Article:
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`NZ’s next hop model’: Huge hop garden set to bolster industry

A former dairy farm in a secluded valley on the fringe of Nelson Lakes National Park is set to become New Zealand’s biggest hop garden.


Mount Ella Station, near Murchison, previously ran more than 3000 milking cows – but now they’re all gone, replaced by rows of tall trellises on which the aromatic beer-flavouring vines grow.



Nelson Lakes Hops, the new sister farm of industry leader Freestyle Hops, took over part of the thousand-hectare farm between Nelson and Westport in 2021, after doing extensive soil, water and climate analysis on the property.


The venture defies conventional wisdom – a previously-held view that hops could only be grown commercially further north in the Tasman District.


“There hadn’t been much effort to expand hops farming at scale to elsewhere in the country - but the data we collected convinced us this was an ideal location,” Nelson Lakes Hops Director Richard Wong said.

“This is a high-value horticultural product, and it has significant export potential. The demand is there for high-quality hops, we just need to grow more and make sure we get the very best prices for it – the opportunity is huge.”

Richard Wong  - Director, Nelson Lakes Hops


The farm is the result of careful consideration and extensive planning with the support of hop grower and processor, Freestyle Hops, and leading brewery, Garage Project.


The farm is large enough to allow the company to think big, and it has developed plans for growing and processing hops on a scale never seen before in New Zealand, with final product becoming a new addition to Freestyle Hops’ core offering.


Once complete, the farm will have over 370 hectares planted in hops, with two high-tech multi-million-dollar processing plants on site. Further expansion opportunities could take the farm beyond 550ha of hops.


“New Zealand hops varieties are highly sought-after internationally,” Wong said.


“Their unique aromas and flavours make them popular with craft beer makers around the world, and we’ve already had extremely encouraging feedback from our first harvest.”


The emergence of Hāpi, a joint venture between Garage Project and Freestyle Hops, to promote the New Zealand hop industry attracted Wong to the project and the value hops can bring to the New Zealand economy.


“This is a high-value horticultural product, and it has significant export potential,” Wong said.


“The demand is there for high-quality hops, we just need to grow more and make sure we get the very best prices for it – the opportunity is huge.”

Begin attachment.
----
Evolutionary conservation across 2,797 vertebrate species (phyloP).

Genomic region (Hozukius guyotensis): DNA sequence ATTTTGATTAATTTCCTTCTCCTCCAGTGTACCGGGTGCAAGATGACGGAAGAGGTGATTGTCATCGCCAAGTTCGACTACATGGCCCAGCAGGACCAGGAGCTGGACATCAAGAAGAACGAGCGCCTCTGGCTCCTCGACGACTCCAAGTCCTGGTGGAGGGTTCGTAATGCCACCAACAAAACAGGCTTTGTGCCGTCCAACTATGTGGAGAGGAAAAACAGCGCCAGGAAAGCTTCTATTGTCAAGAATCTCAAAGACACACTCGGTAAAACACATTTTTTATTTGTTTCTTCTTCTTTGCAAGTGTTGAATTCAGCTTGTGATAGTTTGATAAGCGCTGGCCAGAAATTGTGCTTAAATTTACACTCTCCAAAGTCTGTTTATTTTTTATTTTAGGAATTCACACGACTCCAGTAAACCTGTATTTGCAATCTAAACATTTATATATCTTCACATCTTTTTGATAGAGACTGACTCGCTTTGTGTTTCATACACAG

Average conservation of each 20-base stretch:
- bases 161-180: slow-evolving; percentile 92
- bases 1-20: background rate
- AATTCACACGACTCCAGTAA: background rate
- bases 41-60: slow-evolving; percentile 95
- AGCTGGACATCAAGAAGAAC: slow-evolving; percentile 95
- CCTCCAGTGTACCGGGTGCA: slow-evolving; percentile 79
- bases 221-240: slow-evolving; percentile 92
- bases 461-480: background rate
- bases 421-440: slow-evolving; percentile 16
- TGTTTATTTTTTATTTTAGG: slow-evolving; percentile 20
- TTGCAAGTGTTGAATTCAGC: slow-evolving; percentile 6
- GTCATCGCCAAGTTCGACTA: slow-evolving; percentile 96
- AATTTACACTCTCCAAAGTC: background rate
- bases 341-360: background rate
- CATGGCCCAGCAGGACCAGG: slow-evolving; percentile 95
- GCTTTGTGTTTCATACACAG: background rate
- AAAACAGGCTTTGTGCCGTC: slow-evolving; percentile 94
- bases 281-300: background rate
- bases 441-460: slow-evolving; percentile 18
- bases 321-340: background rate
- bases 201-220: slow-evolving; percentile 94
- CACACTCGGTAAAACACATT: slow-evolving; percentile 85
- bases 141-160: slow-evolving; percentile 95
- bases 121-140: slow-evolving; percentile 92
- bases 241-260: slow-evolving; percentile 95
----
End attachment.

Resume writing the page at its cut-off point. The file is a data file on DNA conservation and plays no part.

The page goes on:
After years of intensive agriculture in the valley, Wong is equally passionate about making the company’s operations as environmentally sustainable as possible.


Most of the power needed for the hops processing plant can be taken from a neighbour’s hydro-electric scheme.


Combined with the short growing season, from October until March, and the use of drip irrigation, Wong said the farm will have a significantly reduced carbon footprint and impact on the environment, from the previous dairy operation.


“We’re looking at planting more trees around the garden, especially in the unproductive areas, as that will further enhance the environment and can help us offset any carbon we use – it’s certainly something we want to explore more,” Wong said.


While teams have been working to plant the farm in hops and install the extensive trellises needed to support the vines, Nelson Lakes Hops’ largest capital investment has been importing and installing the processing plant.


“It's been a pretty challenging time, given the inflationary period that we've had, rising construction costs and supply chain issues,” Wong said.


“Thankfully we've been able to manage the budget very successfully with the help of our shareholders and ANZ, who have been really supportive throughout.”


ANZ Business General Manager John Bennett said the venture is a great example of what is possible when industry leaders come together and combine their strengths.


“Changing Mount Ella Station from dairy to horticulture, Nelson Lakes Hops and its partners have discovered an opportunity, adding value at every step,” Bennett said.


“They’ve attracted capital to the industry and are now well on their way to proving that a scalable, high-value crop like hops is a great option for all involved.”


Wong is keen for the garden to become a strong contributor to the local economy, offering jobs and training to those interested in working in the industry.


“We aim to be the largest contiguous hop farm in New Zealand,” Wong said.


“We want to help push the New Zealand hop industry to a new phase of growth and for it to become a leader in quality.


“If we can do that, I think that will result in long term value for our shareholders, the local community, and the country.”


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